Looking at Sticks in Winter

winter character

Looking at Sticks in Winter

After a light overnight snow grounded things stand out
like a character for winter

autumn’s fallen sticks seem arranged
a gentle alphabet of dropped and windblown things

are all alphabets constructed of things that no longer grow
snapped or broken things until the world made sense of the drift

do I know as I look down on them they are looking
past me pointing to all that is still living above our heads

to all that will be green again whether I look or not
are all languages a message in relief or is it my own relief

that words will never be in season the spring they sprouted
from long gone the spring yet to arrive as forgetful

as we are with each other with growing and shedding
that even my name is an accidental landing

10 thoughts on “Looking at Sticks in Winter

  1. Ron

    I came away from this poem wondering, as I always do, what the “payback” is for poets such as you and Robert O. to show up here on WordPress with your magical wares day in and day out month after month. Is WP primarily a place to “test the waters,” or is it more like a community of friends difficult to find anywhere else. I mean…you and Robert O. are a different breed of cat entirely than the rest of us who just hang around trying to learn the craft you guys learned years ago. I hope you understand the question I’m struggling with because I don’t know any other way to ask.

    Oh! Did I fail to mention that I, too, am just enthralled with the line “that even my name is an accidental landing.” Wow…dynamite stuff! My own “accidental landing” came about with Mother and Daddy naming me Ronald Wayne Evans. Somewhere around the seventh grade I became aware that I shared an accidental landing with Ralph Waldo Emerson in the initials of our names. I wish this rambling meant something, but you’ll have to puzzle that one out. I’m busy at nearly 4:00 a.m. trying to bowdlerize the immortal lines of the limerick “There once was a caveman named Dave”!!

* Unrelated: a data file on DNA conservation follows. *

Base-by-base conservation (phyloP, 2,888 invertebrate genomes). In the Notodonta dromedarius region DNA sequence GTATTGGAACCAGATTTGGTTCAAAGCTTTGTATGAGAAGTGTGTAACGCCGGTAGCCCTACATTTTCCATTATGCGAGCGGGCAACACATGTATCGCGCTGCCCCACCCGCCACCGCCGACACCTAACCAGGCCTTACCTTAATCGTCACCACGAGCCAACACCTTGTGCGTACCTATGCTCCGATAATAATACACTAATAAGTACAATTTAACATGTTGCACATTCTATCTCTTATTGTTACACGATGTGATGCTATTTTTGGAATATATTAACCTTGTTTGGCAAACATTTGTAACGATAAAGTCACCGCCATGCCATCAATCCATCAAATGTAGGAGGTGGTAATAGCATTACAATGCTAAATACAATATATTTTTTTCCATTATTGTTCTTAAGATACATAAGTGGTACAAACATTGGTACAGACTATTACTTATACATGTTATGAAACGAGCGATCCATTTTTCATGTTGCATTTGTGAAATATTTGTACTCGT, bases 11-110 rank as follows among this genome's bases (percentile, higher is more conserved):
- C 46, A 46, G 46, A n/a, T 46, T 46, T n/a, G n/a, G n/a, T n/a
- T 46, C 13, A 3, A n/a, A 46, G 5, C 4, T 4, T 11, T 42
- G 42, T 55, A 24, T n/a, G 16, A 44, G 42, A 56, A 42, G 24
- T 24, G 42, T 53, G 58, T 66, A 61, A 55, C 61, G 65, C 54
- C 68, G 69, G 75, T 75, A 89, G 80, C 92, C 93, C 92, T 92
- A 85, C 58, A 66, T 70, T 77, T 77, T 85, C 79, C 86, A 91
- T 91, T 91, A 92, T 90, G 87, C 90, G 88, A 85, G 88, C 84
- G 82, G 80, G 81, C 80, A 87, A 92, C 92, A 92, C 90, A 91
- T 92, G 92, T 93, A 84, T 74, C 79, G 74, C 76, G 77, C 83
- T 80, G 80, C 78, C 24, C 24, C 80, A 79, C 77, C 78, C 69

Ron

    Reply
    1. Jeff Schwaner Post author

      Thanks Ron. I am sure you will capably find new meanings for that limerick line! As for the first question, I have been pondering an essay that would incorporate that question and a few others, and will at any rate try to answer it in depth for you later. And of course in the meantime I welcome anyone reading this to respond, because really it’s a “why are we poets?” type of question. Like you, Ron, I really enjoy Robert Okaji’s work as well, and I’m glad that through him I was introduced to your work.

      Reply
      1. robert okaji

        Thanks, Jeff and Ron. For me, the writing is the reward. That, and having a means of sharing the writing. While I still submit work to publications, the blog ensures that I’m not dependent upon that model. And yes, there is a feeling of community, of belonging to some odd, wonderful group of readers and writers.

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